4. Alias Grace by Margaret Atwood. Based on the true crime story set in 1843, it focuses on the life of Grace Marks, an Irish girl who finds herself accused of murder. The most interesting aspect of this novel is the way it’s narrated, as it’s done through a stream of consciousness. It was translated into a Netflix series – this is how I came to read the book.

  5. Harry Potter & The Philosopher Stone, by J.K. Rowling. Although this title is familiar to everyone, I didn’t get the chance to read it when I was younger. My mom is learning English, so we thought we could both enjoy a reading new to both and suitable to a beginner. Perfect for those who love magic and mythological creatures.


No matter your favourite genre or author, this is one of the top activities I recommend doing. If you can’t get a hold on a book – most shops, online and physical, are closed – consider buying e-books, which you can read on computers, tablets and even phones.


Learn a new language

If you enjoy gaining more knowledge about other cultures, you are interested in knowing how their language relates to their traditions or you want to have an extra skill to put on your curriculum, then learning a new idiom is the right choice to spend time.


When I was told I would spend an entire year in Argentina for my exchange program, one of the first things I did was buying 2 or 3 language-learning books. It may surprise you to know that I did not finish one of them. To be honest, I don’t particularly like this way of studying. I’d rather watch videos and tv series or read a book in my target language, then spend hours on a grammar book. This is exactly what I did to learn Spanish: I learnt by imitating others.


If you don’t have anyone to practice with, my Brushing Up On Your English article should help you answer this question, and many others about your first approach to a new idiom. Although it’s mainly targeted at those who would like to improve their English, I would recommend following the same principles for every other language.

The key aspect I want to convey is you don’t need to pay for expensive courses, grammar books or online tutorials. As I briefly mentioned before, Coursera also offers language programs that start with the basics. Alternatively TV series on your preferred streaming platforms or YouTube videos spoken in your target language are perfect for the job. At first, you might use subtitles in your own idiom, then changing them to the one you want to learn, until you can gradually get rid of them. Music is another great resource, both for listening and reading – you can listen to the song and read its lyrics at the same time. If you are like me and you learn by watching and listening, these are the best tools.


Join Facebook groups

Becoming a member of a Facebook group can be a great pastime. If you want to find people who share your interests and hobbies, they are an excellent place of gathering.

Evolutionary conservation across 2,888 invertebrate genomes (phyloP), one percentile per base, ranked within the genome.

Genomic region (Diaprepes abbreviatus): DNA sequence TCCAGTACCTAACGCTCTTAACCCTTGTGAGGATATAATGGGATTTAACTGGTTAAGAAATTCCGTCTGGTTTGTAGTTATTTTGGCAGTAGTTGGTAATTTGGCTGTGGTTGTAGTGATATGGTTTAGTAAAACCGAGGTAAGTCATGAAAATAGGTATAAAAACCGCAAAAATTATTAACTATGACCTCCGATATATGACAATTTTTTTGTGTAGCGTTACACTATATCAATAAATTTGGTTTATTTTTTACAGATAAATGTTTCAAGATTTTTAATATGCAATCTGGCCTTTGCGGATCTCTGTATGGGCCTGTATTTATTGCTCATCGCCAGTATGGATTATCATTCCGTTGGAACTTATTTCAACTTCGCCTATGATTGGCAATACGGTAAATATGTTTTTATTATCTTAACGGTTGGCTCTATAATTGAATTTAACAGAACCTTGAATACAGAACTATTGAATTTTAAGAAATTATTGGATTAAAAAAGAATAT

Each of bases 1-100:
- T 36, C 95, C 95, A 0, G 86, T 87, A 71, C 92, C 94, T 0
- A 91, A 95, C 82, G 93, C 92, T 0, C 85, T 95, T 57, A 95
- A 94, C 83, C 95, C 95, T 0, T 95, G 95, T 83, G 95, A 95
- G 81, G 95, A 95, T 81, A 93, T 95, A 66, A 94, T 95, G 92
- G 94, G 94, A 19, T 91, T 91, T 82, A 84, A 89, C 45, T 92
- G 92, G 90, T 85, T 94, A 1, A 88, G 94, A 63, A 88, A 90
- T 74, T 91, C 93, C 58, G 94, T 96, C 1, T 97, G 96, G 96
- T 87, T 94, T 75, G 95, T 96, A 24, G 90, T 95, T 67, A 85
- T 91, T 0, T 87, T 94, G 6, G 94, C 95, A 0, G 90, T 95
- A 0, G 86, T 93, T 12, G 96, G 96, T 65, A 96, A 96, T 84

Recently, one of my lecturers at University started a group called The dinosaur on your window sill, where the topic of discussion is the natural world and how we can enjoy being a part of it. I didn’t expect it to be so pleasing, as I thought it was mainly targeted at elementary students. It started small but, in the meantime, undergraduates from all over Uni joined it, and made it become what it is today. Apart from sharing pictures of the animals found in their gardens or at the park, people post resources for children and for scientists in the making, or articles about the most recent discoveries about life on our planet. The group is friendly and encourages interactions between the members. My take-home message from it is that, at times like this, when we are forced to stop almost all human activities, we can still enjoy nature and what it offers.


There are thousands of themed groups. I joined some for writers, bloggers and podcasters. Although they are usually enjoyable ways to communicate, sometimes posts turned into major arguments. As with everything in life, be aware of the pros and cons of sharing your thoughts. The internet can be a place of connection, and an excuse to unload personal frustrations. I would lie to you if I said I didn’t leave some of those groups. The key aspect is to discern the positive groups, those that are a learning resource, and the negative groups, only for people who like venting and offloading their problems at the expenses of others.


Facebook groups can be a good resource. However, compared to the other activities I recommended, there is slightly more work to do to find a good one.

During my quarantine, I used the tips I just gave you. I’ve been studying on Coursera and reading a lot – apart from my usual commitment to this blog and the podcast. I will have to focus more on lectures in a while, but I’ll allow some time to enjoy my favourite activities. Even though this guide is most useful in while I’m writing it, you can use it whenever you need a fresh start.